Director’s note: My personal experience has taught me to make sure you clearly differentiate a “time block” from a regular “set in stone” appointment. Use colours, labels, tags (or anything that your calendar software allows) to clearly differentiate between the two.
Concerns with rigidity and creativity
According to this article, it’s almost necessary to devote specific time for creative tasks.
Carving out time for these kinds of tasks is important as it confines you to the task at hand, whilst giving your mind freedom flow, wander and focus.
In addition, according to a 2009 study conducted by researchers of the scientific journal, Thinking Skills and Creativity, individuals that are able to manage their mental time have a higher chance of reaching their creative goals.
Don’t have the time?
It may seem like you don’t have time, but as we’ve learnt in this article, if you don’t make time for the things that matter, like managing your time through a strategy like time blocking, you’re likely to end up in the same spot you started in.
Plus, time blocking doesn’t take long. So find the gaps in your day to time block, whether it’s while you have your morning coffee, between meetings, or at the end of the day. You’ll thank yourself later for it!
Tools to help you get started with time blocking
If you want to save some minutes or simply want to streamline the time blocking process, then why not use an app?
The applications we’ve listed below integrate your to-do lists with your calendar so you can easily schedule your week directly from your priority list.
As always, there’s no one perfect solution that will suit everyone’s needs. It’s always best to trial each of them first and select one that best suits your particular needs.
Plan (available on web, iOS and macOS)
Plan is a simple way for you to create your to-do lists and push them to your Outlook or Google calendar.
You can create to-do lists as single items or group multiple tasks under projects, arrange them based on their priorities and then when you’re ready, drag and drop them onto your calendar and block out the necessary time needed.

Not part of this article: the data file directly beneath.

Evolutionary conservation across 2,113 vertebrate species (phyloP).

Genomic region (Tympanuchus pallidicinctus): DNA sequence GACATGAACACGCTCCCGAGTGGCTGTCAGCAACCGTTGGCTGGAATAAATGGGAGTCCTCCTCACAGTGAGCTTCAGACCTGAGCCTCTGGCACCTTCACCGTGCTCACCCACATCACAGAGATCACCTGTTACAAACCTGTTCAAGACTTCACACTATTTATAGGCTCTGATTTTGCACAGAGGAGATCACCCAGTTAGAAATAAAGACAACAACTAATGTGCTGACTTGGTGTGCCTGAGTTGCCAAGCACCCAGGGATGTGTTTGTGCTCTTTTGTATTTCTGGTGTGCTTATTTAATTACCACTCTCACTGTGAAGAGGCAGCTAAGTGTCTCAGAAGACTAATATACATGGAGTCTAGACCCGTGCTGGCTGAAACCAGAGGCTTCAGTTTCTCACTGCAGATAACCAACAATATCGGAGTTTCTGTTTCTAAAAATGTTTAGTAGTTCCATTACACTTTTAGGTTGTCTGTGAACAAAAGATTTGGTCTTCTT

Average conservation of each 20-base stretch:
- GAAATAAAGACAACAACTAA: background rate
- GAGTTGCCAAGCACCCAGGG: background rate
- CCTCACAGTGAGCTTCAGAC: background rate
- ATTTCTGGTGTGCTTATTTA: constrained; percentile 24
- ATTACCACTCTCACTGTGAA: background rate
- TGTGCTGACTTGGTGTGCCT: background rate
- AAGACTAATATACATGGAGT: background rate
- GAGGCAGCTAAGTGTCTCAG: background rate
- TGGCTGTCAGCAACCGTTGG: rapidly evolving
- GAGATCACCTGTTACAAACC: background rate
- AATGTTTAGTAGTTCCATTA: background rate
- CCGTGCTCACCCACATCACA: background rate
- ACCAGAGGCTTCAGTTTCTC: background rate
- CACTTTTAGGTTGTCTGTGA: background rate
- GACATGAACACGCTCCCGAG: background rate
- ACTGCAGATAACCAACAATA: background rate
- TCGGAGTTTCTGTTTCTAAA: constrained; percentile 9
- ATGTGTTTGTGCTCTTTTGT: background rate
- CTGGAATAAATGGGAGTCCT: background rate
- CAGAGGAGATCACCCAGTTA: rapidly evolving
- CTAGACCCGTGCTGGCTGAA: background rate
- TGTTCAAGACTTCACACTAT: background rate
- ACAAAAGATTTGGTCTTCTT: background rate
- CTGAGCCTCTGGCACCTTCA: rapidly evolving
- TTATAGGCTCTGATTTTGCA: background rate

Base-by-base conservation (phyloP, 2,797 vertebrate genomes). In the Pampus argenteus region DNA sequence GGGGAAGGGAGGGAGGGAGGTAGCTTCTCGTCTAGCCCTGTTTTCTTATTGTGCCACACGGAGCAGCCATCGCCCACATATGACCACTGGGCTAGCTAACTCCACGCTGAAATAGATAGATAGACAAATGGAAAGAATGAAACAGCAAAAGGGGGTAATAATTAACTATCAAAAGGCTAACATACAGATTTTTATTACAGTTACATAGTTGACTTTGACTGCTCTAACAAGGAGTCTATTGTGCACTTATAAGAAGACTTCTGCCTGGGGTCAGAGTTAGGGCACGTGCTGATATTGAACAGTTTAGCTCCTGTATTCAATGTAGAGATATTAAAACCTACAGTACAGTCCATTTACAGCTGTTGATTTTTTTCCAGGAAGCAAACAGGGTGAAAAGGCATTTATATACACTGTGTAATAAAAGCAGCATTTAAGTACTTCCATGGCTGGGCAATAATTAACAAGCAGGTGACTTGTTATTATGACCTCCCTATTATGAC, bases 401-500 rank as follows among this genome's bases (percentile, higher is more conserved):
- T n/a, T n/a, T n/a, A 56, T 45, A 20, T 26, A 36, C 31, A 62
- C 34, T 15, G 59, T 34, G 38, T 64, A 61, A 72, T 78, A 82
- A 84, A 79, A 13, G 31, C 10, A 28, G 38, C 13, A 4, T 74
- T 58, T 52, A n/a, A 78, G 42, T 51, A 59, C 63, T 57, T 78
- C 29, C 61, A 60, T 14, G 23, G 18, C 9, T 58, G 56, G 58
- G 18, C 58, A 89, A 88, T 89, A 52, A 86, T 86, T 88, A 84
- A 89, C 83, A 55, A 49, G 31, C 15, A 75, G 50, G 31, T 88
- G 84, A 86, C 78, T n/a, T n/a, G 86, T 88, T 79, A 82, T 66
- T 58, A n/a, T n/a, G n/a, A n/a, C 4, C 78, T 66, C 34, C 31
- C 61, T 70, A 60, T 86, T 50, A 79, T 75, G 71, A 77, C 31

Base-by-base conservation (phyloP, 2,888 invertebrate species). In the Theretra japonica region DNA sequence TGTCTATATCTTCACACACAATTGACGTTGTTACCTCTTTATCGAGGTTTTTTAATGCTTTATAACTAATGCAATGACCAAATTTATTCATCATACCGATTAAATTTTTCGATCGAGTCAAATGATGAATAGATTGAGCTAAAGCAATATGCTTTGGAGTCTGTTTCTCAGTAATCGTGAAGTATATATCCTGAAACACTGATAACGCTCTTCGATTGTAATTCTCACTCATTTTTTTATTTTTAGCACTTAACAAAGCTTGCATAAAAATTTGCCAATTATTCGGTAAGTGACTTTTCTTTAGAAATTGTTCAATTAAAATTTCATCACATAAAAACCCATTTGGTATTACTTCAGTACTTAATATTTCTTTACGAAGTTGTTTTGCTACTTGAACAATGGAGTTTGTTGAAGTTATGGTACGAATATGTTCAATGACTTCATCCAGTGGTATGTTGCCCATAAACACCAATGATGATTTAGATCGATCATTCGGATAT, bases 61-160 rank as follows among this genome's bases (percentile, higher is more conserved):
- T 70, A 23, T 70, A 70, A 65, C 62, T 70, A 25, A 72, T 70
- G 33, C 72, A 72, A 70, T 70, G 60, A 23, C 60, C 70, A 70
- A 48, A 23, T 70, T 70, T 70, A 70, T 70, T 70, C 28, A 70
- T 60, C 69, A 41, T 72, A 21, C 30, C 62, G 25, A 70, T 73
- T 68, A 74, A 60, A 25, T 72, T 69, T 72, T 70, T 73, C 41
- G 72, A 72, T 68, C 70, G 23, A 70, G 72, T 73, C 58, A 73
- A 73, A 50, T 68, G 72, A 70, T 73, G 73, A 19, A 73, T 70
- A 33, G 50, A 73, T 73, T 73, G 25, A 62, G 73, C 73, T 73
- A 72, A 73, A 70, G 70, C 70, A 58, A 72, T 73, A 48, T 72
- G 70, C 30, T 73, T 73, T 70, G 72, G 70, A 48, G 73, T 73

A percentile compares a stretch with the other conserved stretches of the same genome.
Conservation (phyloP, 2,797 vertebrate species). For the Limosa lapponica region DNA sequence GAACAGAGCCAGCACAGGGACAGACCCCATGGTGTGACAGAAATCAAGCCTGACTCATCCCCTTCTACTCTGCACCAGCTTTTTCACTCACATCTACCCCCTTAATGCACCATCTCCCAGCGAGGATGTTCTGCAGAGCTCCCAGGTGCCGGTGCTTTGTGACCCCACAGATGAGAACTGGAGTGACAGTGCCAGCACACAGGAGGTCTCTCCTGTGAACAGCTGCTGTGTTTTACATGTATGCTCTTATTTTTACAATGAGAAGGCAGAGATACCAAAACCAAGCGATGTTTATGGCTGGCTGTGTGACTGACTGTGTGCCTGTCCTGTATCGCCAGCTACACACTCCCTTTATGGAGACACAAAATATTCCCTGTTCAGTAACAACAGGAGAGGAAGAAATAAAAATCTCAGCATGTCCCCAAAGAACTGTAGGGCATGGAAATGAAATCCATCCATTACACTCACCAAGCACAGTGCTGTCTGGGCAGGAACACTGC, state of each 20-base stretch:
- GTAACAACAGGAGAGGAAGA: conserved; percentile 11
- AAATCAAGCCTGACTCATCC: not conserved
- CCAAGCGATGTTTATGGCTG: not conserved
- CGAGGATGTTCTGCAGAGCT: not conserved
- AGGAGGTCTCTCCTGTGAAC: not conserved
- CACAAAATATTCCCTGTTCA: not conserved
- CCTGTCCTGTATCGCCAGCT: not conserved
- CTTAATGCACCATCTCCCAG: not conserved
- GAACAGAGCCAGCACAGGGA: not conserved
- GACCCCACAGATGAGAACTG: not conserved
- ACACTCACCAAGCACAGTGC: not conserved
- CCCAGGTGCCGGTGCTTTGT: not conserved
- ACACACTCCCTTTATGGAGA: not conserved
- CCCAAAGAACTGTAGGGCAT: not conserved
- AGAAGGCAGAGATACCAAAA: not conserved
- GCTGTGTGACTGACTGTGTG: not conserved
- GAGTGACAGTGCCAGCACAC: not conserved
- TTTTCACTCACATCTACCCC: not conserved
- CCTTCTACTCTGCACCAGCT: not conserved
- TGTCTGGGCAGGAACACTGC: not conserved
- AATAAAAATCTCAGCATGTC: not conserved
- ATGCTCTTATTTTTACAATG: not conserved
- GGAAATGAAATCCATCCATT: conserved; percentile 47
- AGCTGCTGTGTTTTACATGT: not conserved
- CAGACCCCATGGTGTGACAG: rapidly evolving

Pricing: The free version will allow 1-4 members with 1-2 integrations, if you need more, then their paid premium plan will allow for 5+ members and unlimited integrations. More info here.
Planyway (available on web)
If you’re an avid Trello user then this application will fit in nicely with your daily workflow.
Add the Planyway plugin to your web browser and simply drag and drop your Trello cards onto the Planyway calendar. You can connect it with Outlook, Google or the Apple calendar.
Pricing: The free and basic plans only support one-way syncing. So if you want to be able to add events from Planyway to your calendar, you’ll have to move to the Pro plan. See more here.
HourStack (available on web, iOS, Android)
If you’re looking for functionality that goes beyond dragging and dropping task items to your calendar then HourStack may be for you.
HourStack actually tracks how much time you’re spending on particular tasks. These features can also help with things like timesheet accuracy, utilisation and project management.
Pricing: This product is more feature rich than something like Plan, so unfortunately there isn’t a free plan – you can however, trial it for free. The cheapest plan starts at $7 USD per month. More info here.
We all want to save time and become more productive. Time blocking allows us to obtain both by:
- Setting clear time boundaries to execute specific tasks, creating a more effective to-do list of its own.
- Creating habits that prioritise important tasks over interruptive tasks.
- Allowing us to visualise what tasks we currently have on our plate and how long they may take.
That being said, different strategies work differently for individuals, it also depends heavily on the kind of work you do. Our advice would be to try it for a week or two to see if it improves the way you manage your time and increases productivity.